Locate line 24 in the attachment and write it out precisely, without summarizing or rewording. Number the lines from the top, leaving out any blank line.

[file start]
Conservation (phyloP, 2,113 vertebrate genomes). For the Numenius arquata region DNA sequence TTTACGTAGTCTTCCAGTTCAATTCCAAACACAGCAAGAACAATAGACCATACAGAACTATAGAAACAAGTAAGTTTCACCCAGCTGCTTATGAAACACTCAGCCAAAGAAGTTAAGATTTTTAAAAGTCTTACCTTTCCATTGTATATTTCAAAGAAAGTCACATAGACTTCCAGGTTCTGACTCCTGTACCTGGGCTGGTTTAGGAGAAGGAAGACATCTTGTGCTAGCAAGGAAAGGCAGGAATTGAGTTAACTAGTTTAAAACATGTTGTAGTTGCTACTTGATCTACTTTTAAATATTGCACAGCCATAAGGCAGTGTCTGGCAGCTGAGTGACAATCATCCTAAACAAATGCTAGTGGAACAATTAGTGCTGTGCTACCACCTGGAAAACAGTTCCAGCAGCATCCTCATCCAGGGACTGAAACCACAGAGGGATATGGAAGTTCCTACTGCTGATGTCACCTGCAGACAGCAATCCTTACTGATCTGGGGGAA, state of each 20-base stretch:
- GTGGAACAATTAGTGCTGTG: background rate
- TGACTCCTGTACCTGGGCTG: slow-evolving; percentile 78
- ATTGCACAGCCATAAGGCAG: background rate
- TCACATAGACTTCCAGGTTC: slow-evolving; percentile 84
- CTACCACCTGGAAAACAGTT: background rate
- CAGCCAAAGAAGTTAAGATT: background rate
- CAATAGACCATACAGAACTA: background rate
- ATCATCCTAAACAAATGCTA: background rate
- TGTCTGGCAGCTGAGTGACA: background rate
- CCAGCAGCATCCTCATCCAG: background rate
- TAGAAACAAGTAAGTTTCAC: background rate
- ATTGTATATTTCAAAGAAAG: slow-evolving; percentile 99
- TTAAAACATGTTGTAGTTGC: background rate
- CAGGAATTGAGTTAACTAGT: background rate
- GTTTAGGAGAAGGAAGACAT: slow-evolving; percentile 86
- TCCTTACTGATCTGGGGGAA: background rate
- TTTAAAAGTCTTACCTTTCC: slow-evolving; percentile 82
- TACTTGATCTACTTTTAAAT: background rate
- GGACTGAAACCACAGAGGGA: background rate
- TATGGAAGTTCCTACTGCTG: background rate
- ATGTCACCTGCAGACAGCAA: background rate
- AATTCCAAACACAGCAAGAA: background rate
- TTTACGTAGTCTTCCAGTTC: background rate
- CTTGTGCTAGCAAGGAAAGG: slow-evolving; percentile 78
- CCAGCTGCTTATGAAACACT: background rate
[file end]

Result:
- TTTACGTAGTCTTCCAGTTC: background rate